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What are the challenges of autonomous ships navigation on board masterless vessels?

Autonomous ships, Challenges, whether legislative, sociological or technological, form part of our daily work routine. Contrary to previous decades, innovative models do not require years or even months to cross an ocean. Evolution tends to spread very fast, more so nowadays when millennials are rapidly engaging themselves in managerial roles largely concerned with quick and effective product placement.

The recent emergence of blockchain technologies, the steady infiltration of cryptocurrencies in our lives and the recently introduced GDPR rules have proved that shipping, like any other sector involved in the carriage of persons and goods, is also not immune to such novelties.

Unmanned technology is also gaining particular momentum within the shipping industry. The aim of such technology is clearly that of supporting the ship operator, cargo owner and ultimate consumer by reducing human-derived risks and operational costs connected with the carriage of goods by sea. However, when it comes to ships and navigation one must keep in mind that the lawmaker often ranks the protection of seafarers and of the sea environment at the top of its priorities, ahead of such strictly navigational or commercial aspects which also arise from the use of autonomous ships. It will be interesting to see how these two differing interests can and should coexist next to each other.

Use of driverless means of transport has become common across various sectors of public transportation. Many capital cities have adopted driverless metro systems for years now. The same is happening with respect to the private transportation by car, although the latter is still going through (an advanced) testing phase.

The difference between such means of transport lies mainly on the number of variables that these come across throughout their operation. As metros operate on a one-direction line, collisions can be easily reduced through a number of mechanical and electronic precautions. On the other hand, during their journey, cars come across other cars, buses, trucks, pedestrians, animals and different meteorological events, and so cannot make a linear journey.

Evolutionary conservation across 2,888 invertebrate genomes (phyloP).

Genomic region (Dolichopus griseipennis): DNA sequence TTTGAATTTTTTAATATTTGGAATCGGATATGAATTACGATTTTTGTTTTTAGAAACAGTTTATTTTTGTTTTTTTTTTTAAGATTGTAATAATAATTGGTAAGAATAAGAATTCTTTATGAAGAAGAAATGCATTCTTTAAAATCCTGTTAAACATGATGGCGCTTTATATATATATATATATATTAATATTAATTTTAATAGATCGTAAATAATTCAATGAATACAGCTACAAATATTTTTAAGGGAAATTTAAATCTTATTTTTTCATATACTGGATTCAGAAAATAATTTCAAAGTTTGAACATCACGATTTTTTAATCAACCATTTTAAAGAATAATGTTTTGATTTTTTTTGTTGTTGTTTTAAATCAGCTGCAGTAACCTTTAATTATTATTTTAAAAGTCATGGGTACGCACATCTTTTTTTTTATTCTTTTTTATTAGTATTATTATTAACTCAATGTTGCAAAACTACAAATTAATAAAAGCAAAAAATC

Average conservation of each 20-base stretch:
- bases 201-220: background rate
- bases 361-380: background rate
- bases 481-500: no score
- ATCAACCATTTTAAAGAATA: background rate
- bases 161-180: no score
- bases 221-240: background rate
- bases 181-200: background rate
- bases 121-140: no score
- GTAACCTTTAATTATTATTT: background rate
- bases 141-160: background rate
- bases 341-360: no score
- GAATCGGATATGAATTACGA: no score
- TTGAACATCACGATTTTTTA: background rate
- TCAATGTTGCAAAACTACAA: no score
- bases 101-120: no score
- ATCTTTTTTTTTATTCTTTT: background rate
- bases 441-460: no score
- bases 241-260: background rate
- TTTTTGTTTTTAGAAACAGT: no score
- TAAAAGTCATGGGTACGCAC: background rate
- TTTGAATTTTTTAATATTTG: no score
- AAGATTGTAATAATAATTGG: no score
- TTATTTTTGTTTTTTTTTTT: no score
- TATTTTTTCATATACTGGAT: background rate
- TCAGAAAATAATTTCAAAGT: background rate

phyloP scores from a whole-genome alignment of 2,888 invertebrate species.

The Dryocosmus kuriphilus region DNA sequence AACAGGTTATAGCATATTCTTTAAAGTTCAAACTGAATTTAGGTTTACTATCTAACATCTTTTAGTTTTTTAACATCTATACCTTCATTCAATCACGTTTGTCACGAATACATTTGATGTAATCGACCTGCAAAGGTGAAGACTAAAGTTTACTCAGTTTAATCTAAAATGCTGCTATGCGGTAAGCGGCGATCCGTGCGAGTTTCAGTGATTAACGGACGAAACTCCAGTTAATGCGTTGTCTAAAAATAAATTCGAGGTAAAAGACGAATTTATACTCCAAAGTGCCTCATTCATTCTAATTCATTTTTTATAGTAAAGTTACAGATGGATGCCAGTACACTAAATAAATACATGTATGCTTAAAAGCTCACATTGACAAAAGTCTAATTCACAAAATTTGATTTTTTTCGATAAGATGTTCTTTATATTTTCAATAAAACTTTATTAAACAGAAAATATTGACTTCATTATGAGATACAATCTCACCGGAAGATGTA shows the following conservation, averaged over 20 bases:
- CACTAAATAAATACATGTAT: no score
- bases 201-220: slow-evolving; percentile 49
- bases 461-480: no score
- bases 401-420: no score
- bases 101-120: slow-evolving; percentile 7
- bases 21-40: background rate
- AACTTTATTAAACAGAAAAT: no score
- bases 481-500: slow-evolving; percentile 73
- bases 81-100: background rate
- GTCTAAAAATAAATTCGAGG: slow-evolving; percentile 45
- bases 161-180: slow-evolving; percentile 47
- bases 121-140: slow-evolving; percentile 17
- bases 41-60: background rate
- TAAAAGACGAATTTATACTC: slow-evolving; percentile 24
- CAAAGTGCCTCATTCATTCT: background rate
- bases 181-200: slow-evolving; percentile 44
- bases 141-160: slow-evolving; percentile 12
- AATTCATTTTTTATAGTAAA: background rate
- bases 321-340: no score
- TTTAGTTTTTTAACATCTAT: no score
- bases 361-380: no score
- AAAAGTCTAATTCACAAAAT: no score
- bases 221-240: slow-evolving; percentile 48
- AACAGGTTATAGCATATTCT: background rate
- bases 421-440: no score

What does autonomy mean with particular reference to ships? The International Maritime Organisation has identified four different types of vessel autonomy.

The first are ships with automated processes and decision support where seafarers operate and control systems and functions directly from the vessel and only some operations may be automated. The second are remotely controlled ships where seafarers are on board the vessel although the ship is controlled and operated from another location. The third are remotely controlled ships without seafarers on board where the vessel is controlled and operated from another location with no

seafarers on board. Finally, the fourth are fully autonomous ships where the operation is performed automatically by the vessel’s operating system.

Trials on autonomous ships have already commenced in Norway and Finland. Denmark has also taken steps to regulate this particular aspect of navigation; with the first autonomous ship to be used for subsea positioning, surveying and environmental monitoring currently registered under the British flag. The European Union has also invested in research projects such as the EU’s FP7 project (Maritime Unmanned Navigation through Intelligence in Networks).

The introduction of automation, as happened in other industries, would produce an immediate and tangible effect on the workforce on board ships and port operators engaged in the loading and offloading of cargo. On the other hand this would be beneficial for IT developers involved in the creation of software meant to govern navigation and protecting same from the risk of cyber-attacks. Automation might be welcomed by insurers, and a bit less by ship litigators, since with respect to the cargo loading and unloading procedures it will reduce the amount of mistakes deriving from human error.

However, one of the main obstacles faced by autonomous ships lies in the current legal framework within which their manned counterparts operate. In fact most – if not all – maritime conventions (and charter parties) assume that vessels operate with crew on board – this is the case, for example, of the Maritime Labour Convention or the International Convention on Standards of Training, Certification and Watch keeping for Seafarers – a requirement an autonomous ship would unlikely be able to satisfy.